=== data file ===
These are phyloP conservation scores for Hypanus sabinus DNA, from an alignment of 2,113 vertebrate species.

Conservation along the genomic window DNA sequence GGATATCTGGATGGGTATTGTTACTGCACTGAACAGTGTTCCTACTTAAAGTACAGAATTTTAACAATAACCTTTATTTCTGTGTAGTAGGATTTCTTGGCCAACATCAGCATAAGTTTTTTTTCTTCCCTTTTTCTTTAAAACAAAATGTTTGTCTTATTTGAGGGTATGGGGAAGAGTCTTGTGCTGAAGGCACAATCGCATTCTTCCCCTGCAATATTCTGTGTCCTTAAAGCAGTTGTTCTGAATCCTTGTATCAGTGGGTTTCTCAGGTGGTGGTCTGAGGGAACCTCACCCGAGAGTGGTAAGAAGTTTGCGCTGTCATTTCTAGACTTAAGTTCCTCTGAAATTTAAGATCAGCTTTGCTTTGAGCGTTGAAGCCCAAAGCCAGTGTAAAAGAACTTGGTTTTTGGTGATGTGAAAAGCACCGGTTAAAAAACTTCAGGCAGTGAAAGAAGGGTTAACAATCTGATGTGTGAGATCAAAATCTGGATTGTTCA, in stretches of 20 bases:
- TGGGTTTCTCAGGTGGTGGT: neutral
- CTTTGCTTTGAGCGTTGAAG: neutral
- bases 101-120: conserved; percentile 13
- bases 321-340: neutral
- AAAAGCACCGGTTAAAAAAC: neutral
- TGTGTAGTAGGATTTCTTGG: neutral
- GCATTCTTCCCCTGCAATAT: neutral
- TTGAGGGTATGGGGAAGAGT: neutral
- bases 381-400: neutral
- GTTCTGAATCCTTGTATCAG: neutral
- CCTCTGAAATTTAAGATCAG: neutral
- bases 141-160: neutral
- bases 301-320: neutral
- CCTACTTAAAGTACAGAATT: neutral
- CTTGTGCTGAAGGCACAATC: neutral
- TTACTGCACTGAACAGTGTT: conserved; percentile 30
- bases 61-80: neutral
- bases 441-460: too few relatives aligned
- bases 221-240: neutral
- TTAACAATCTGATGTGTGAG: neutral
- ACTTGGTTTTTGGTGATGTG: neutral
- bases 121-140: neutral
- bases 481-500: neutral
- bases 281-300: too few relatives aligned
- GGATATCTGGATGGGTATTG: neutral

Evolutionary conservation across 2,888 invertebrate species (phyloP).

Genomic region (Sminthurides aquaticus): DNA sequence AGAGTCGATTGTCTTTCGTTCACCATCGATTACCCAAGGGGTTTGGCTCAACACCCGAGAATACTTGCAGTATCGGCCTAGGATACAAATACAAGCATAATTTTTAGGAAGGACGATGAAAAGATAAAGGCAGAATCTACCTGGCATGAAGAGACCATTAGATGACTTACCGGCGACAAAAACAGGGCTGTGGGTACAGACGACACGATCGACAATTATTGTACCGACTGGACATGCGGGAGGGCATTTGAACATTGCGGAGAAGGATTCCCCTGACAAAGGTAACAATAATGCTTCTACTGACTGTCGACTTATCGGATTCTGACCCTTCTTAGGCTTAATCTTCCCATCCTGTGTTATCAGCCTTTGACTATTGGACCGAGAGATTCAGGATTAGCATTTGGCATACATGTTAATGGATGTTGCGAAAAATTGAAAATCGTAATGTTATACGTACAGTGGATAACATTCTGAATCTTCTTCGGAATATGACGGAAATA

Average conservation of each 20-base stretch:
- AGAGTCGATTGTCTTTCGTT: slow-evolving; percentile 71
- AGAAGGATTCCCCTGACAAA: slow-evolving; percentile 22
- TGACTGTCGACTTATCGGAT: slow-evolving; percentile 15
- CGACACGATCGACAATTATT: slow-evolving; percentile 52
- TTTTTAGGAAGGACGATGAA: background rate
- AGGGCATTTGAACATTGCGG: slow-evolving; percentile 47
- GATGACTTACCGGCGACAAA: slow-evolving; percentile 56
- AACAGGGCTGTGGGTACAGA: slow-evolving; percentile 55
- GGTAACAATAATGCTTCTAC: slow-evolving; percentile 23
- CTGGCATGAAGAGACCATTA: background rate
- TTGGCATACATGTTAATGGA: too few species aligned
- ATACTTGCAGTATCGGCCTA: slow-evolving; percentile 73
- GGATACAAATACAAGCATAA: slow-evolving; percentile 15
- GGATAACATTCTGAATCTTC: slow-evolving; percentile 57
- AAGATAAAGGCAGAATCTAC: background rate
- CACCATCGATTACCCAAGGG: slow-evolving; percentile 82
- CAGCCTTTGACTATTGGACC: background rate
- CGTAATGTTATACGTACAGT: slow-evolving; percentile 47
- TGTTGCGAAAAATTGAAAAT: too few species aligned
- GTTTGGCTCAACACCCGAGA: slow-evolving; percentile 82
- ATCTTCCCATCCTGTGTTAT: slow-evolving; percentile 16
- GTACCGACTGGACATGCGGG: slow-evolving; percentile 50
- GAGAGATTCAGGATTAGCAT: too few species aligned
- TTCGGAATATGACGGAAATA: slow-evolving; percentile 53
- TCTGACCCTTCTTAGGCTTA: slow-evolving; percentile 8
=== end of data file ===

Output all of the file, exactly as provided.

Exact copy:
These are phyloP conservation scores for Hypanus sabinus DNA, from an alignment of 2,113 vertebrate species.

Conservation along the genomic window DNA sequence GGATATCTGGATGGGTATTGTTACTGCACTGAACAGTGTTCCTACTTAAAGTACAGAATTTTAACAATAACCTTTATTTCTGTGTAGTAGGATTTCTTGGCCAACATCAGCATAAGTTTTTTTTCTTCCCTTTTTCTTTAAAACAAAATGTTTGTCTTATTTGAGGGTATGGGGAAGAGTCTTGTGCTGAAGGCACAATCGCATTCTTCCCCTGCAATATTCTGTGTCCTTAAAGCAGTTGTTCTGAATCCTTGTATCAGTGGGTTTCTCAGGTGGTGGTCTGAGGGAACCTCACCCGAGAGTGGTAAGAAGTTTGCGCTGTCATTTCTAGACTTAAGTTCCTCTGAAATTTAAGATCAGCTTTGCTTTGAGCGTTGAAGCCCAAAGCCAGTGTAAAAGAACTTGGTTTTTGGTGATGTGAAAAGCACCGGTTAAAAAACTTCAGGCAGTGAAAGAAGGGTTAACAATCTGATGTGTGAGATCAAAATCTGGATTGTTCA, in stretches of 20 bases:
- TGGGTTTCTCAGGTGGTGGT: neutral
- CTTTGCTTTGAGCGTTGAAG: neutral
- bases 101-120: conserved; percentile 13
- bases 321-340: neutral
- AAAAGCACCGGTTAAAAAAC: neutral
- TGTGTAGTAGGATTTCTTGG: neutral
- GCATTCTTCCCCTGCAATAT: neutral
- TTGAGGGTATGGGGAAGAGT: neutral
- bases 381-400: neutral
- GTTCTGAATCCTTGTATCAG: neutral
- CCTCTGAAATTTAAGATCAG: neutral
- bases 141-160: neutral
- bases 301-320: neutral
- CCTACTTAAAGTACAGAATT: neutral
- CTTGTGCTGAAGGCACAATC: neutral
- TTACTGCACTGAACAGTGTT: conserved; percentile 30
- bases 61-80: neutral
- bases 441-460: too few relatives aligned
- bases 221-240: neutral
- TTAACAATCTGATGTGTGAG: neutral
- ACTTGGTTTTTGGTGATGTG: neutral
- bases 121-140: neutral
- bases 481-500: neutral
- bases 281-300: too few relatives aligned
- GGATATCTGGATGGGTATTG: neutral

Evolutionary conservation across 2,888 invertebrate species (phyloP).

Genomic region (Sminthurides aquaticus): DNA sequence AGAGTCGATTGTCTTTCGTTCACCATCGATTACCCAAGGGGTTTGGCTCAACACCCGAGAATACTTGCAGTATCGGCCTAGGATACAAATACAAGCATAATTTTTAGGAAGGACGATGAAAAGATAAAGGCAGAATCTACCTGGCATGAAGAGACCATTAGATGACTTACCGGCGACAAAAACAGGGCTGTGGGTACAGACGACACGATCGACAATTATTGTACCGACTGGACATGCGGGAGGGCATTTGAACATTGCGGAGAAGGATTCCCCTGACAAAGGTAACAATAATGCTTCTACTGACTGTCGACTTATCGGATTCTGACCCTTCTTAGGCTTAATCTTCCCATCCTGTGTTATCAGCCTTTGACTATTGGACCGAGAGATTCAGGATTAGCATTTGGCATACATGTTAATGGATGTTGCGAAAAATTGAAAATCGTAATGTTATACGTACAGTGGATAACATTCTGAATCTTCTTCGGAATATGACGGAAATA

Average conservation of each 20-base stretch:
- AGAGTCGATTGTCTTTCGTT: slow-evolving; percentile 71
- AGAAGGATTCCCCTGACAAA: slow-evolving; percentile 22
- TGACTGTCGACTTATCGGAT: slow-evolving; percentile 15
- CGACACGATCGACAATTATT: slow-evolving; percentile 52
- TTTTTAGGAAGGACGATGAA: background rate
- AGGGCATTTGAACATTGCGG: slow-evolving; percentile 47
- GATGACTTACCGGCGACAAA: slow-evolving; percentile 56
- AACAGGGCTGTGGGTACAGA: slow-evolving; percentile 55
- GGTAACAATAATGCTTCTAC: slow-evolving; percentile 23
- CTGGCATGAAGAGACCATTA: background rate
- TTGGCATACATGTTAATGGA: too few species aligned
- ATACTTGCAGTATCGGCCTA: slow-evolving; percentile 73
- GGATACAAATACAAGCATAA: slow-evolving; percentile 15
- GGATAACATTCTGAATCTTC: slow-evolving; percentile 57
- AAGATAAAGGCAGAATCTAC: background rate
- CACCATCGATTACCCAAGGG: slow-evolving; percentile 82
- CAGCCTTTGACTATTGGACC: background rate
- CGTAATGTTATACGTACAGT: slow-evolving; percentile 47
- TGTTGCGAAAAATTGAAAAT: too few species aligned
- GTTTGGCTCAACACCCGAGA: slow-evolving; percentile 82
- ATCTTCCCATCCTGTGTTAT: slow-evolving; percentile 16
- GTACCGACTGGACATGCGGG: slow-evolving; percentile 50
- GAGAGATTCAGGATTAGCAT: too few species aligned
- TTCGGAATATGACGGAAATA: slow-evolving; percentile 53
- TCTGACCCTTCTTAGGCTTA: slow-evolving; percentile 8